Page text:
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Gender Differences in Risk Aversion: Do Single-Sex Environments Affect their Development?

  • Booth, Alison L.

    ()

    (Australian National University)

  • Cardona Sosa, Lina Marcela

    ()

    (Central Bank of Colombia)

  • Nolen, Patrick J.

    ()

    (University of Essex)

Single-sex classes within coeducational environments are likely to modify students' risk-taking attitudes in economically important ways. To test this, we designed a controlled experiment using first year college students who made choices over real-stakes lotteries at two distinct dates. Students were randomly assigned to classes of three types: all female, all male, and coeducational. They were not allowed to change group subsequently. We found that women are less likely to make risky choices than men at both dates. However, after eight weeks in a single-sex environment, women were significantly more likely to choose the lottery than their counterparts in coeducational groups. These results are robust to the inclusion of controls for IQ and for personality type, as well as to a number of sensitivity tests. Our findings suggest that observed gender differences in behaviour under uncertainty found in previous studies might partly reflect social learning rather than inherent gender traits.

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File URL: http://ftp.iza.org/dp6133.pdf
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Paper provided by Institute for the Study of Labor (IZA) in its series IZA Discussion Papers with number 6133.

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Length: 56 pages
Date of creation: Nov 2011
Date of revision:
Publication status: published in: Journal of Economic Behavior and Organization, 2014, 99, 126-154
Handle: RePEc:iza:izadps:dp6133
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  1. Booth, Alison L & Nolen, Patrick, 2012. "Salience, Risky Choices and Gender," CEPR Discussion Papers 8868, C.E.P.R. Discussion Papers.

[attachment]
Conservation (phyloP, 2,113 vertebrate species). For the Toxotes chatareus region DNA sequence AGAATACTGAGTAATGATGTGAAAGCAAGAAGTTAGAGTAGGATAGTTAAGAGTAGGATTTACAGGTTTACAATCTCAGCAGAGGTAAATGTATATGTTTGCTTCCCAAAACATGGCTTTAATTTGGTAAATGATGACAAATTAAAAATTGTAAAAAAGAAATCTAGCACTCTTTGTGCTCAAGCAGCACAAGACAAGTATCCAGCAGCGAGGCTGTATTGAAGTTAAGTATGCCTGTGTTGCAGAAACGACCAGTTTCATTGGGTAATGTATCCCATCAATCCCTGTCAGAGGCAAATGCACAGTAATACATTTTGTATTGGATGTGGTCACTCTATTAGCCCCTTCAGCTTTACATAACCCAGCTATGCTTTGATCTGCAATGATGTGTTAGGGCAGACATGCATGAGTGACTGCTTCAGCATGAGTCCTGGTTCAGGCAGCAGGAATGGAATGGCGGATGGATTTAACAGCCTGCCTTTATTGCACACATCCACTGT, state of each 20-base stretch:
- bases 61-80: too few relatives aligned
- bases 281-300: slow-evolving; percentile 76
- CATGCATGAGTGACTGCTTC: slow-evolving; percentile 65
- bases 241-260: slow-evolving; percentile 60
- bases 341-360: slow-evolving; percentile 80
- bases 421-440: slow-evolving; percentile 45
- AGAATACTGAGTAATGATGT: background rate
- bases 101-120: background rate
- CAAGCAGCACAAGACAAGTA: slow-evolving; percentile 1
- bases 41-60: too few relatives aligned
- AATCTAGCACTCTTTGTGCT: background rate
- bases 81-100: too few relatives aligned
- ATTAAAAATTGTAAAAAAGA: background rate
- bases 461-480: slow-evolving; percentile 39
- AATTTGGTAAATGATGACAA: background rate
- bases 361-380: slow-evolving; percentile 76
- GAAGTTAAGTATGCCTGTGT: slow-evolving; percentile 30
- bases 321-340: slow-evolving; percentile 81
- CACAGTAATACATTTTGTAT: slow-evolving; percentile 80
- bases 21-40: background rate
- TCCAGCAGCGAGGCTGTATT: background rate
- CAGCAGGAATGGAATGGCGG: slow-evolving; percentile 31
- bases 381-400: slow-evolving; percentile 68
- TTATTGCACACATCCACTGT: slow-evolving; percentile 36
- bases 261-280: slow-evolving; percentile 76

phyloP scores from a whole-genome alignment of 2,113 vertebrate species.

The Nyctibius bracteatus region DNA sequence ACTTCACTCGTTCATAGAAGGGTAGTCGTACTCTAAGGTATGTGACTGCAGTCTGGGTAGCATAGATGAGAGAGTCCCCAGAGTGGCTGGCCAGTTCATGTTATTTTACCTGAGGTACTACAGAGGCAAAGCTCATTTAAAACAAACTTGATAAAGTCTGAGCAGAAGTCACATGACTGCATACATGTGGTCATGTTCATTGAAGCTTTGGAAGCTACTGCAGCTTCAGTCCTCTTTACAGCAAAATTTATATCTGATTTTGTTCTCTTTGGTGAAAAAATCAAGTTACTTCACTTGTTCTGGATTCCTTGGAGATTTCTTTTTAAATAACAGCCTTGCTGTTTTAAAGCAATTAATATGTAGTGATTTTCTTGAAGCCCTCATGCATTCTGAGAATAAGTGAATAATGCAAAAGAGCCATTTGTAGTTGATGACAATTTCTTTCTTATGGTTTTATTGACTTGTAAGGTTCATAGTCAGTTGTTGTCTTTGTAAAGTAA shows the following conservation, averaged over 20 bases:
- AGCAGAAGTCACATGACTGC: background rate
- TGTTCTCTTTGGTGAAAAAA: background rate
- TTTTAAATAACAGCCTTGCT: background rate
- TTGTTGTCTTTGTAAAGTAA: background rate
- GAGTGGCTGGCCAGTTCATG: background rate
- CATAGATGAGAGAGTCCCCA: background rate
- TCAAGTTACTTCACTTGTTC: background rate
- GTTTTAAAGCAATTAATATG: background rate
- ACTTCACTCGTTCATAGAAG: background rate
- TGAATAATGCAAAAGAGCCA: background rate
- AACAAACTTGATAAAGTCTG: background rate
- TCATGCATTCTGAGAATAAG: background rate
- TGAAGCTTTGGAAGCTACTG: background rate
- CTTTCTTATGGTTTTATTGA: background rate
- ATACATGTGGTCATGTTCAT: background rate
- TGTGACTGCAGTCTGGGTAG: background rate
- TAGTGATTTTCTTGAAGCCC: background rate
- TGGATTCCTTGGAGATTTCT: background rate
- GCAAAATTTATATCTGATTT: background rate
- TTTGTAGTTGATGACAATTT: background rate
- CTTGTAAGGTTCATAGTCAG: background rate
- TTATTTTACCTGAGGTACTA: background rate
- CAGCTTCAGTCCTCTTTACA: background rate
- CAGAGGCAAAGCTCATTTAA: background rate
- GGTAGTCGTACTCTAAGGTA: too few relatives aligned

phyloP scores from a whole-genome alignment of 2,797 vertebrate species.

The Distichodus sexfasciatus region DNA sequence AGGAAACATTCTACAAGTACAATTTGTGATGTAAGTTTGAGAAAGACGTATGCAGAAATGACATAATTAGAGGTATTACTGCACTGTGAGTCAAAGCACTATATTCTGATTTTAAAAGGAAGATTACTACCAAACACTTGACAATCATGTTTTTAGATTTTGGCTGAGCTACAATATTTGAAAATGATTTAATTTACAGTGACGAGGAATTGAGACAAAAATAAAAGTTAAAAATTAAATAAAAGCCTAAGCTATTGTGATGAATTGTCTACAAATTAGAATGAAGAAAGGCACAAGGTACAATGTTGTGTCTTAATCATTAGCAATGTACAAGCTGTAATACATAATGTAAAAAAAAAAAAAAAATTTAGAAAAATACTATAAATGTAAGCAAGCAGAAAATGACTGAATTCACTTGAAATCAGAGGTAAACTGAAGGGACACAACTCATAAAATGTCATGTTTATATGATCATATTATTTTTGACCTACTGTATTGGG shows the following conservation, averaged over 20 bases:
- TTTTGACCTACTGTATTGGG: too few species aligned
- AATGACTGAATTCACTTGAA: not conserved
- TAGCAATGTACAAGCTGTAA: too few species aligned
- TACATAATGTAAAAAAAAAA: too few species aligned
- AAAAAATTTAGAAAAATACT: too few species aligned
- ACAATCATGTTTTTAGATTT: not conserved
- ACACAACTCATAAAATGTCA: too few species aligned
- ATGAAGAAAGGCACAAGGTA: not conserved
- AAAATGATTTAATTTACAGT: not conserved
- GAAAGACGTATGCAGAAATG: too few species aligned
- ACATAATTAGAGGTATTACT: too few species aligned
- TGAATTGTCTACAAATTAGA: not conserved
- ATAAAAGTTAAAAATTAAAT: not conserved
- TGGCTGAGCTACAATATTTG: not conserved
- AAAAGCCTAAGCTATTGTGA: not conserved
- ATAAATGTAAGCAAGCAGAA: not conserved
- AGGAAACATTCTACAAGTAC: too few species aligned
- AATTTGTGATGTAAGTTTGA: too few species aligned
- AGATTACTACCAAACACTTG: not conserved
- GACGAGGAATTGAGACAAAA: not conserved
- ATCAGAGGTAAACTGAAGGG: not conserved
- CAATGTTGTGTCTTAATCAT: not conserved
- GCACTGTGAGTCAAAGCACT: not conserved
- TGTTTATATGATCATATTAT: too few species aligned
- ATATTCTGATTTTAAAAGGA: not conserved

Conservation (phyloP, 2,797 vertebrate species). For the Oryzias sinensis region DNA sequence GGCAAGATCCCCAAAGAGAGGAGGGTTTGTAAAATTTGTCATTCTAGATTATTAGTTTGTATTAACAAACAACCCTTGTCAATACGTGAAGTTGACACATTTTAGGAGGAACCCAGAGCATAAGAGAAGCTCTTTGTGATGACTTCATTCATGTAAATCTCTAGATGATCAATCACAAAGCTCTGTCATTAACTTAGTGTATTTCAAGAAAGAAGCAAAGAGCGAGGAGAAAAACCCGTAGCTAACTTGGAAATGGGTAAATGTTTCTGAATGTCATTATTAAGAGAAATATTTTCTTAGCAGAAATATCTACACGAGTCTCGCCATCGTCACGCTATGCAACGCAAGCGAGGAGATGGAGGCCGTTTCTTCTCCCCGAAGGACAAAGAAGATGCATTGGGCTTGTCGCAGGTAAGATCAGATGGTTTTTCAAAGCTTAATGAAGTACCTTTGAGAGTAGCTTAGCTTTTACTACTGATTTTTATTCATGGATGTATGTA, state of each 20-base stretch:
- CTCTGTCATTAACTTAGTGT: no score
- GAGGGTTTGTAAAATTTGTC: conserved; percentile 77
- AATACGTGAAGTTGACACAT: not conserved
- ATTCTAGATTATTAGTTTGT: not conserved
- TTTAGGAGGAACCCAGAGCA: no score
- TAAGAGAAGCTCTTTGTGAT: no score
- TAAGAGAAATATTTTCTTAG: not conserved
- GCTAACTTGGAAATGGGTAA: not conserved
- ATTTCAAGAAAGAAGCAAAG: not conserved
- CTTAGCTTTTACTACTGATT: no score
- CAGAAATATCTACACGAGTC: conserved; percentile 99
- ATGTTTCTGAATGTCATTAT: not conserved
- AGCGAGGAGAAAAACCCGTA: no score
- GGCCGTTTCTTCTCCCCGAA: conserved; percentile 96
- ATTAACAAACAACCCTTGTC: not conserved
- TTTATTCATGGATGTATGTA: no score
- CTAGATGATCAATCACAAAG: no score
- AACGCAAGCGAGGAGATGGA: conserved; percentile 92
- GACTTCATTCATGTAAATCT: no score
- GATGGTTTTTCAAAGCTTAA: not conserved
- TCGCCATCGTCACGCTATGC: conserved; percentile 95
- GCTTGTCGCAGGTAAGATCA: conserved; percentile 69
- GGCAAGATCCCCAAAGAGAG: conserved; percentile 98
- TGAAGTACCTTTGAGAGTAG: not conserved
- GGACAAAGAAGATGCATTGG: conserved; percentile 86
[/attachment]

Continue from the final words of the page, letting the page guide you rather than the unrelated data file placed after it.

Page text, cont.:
2. Dohmen, Thomas & Falk, Armin & Huffman, David B. & Sunde, Uwe, 2007. "Are Risk Aversion and Impatience Related to Cognitive Ability?," IZA Discussion Papers 2735, Institute for the Study of Labor (IZA).
  3. Catherine C. Eckel & Philip J. Grossman, 2008. "Sex and Risk: Experimental Evidence," Monash Economics Working Papers archive-09, Monash University, Department of Economics.
  4. Glenn Harrison & John List, 2004. "Field experiments," Artefactual Field Experiments 00058, The Field Experiments Website.
  5. William Harbaugh & Kate Krause & Lise Vesterlund, 2002. "Risk Attitudes of Children and Adults: Choices Over Small and Large Probability Gains and Losses," Experimental Economics, Springer, vol. 5(1), pages 53-84, June.
  6. Alison L. Booth & Patrick Nolen, 2012. "Gender differences in risk behaviour: does nurture matter?," Economic Journal, Royal Economic Society, vol. 122(558), pages F56-F78, 02.
  7. Roland G. Fryer & Steven D. Levitt, 2010. "An Empirical Analysis of the Gender Gap in Mathematics," American Economic Journal: Applied Economics, American Economic Association, vol. 2(2), pages 210-40, April.
  8. Charness, Gary & Kuhn, Peter J., 2010. "Lab Labor: What Can Labor Economists Learn from the Lab?," IZA Discussion Papers 4941, Institute for the Study of Labor (IZA).
  9. Rachel Croson & Uri Gneezy, 2009. "Gender Differences in Preferences," Journal of Economic Literature, American Economic Association, vol. 47(2), pages 448-74, June.
  10. Nabanita Datta Gupta & Anders Poulsen & Marie-Claire Villeval, 2005. "Male and Female Competitive Behavior - Experimental Evidence," Post-Print halshs-00180022, HAL.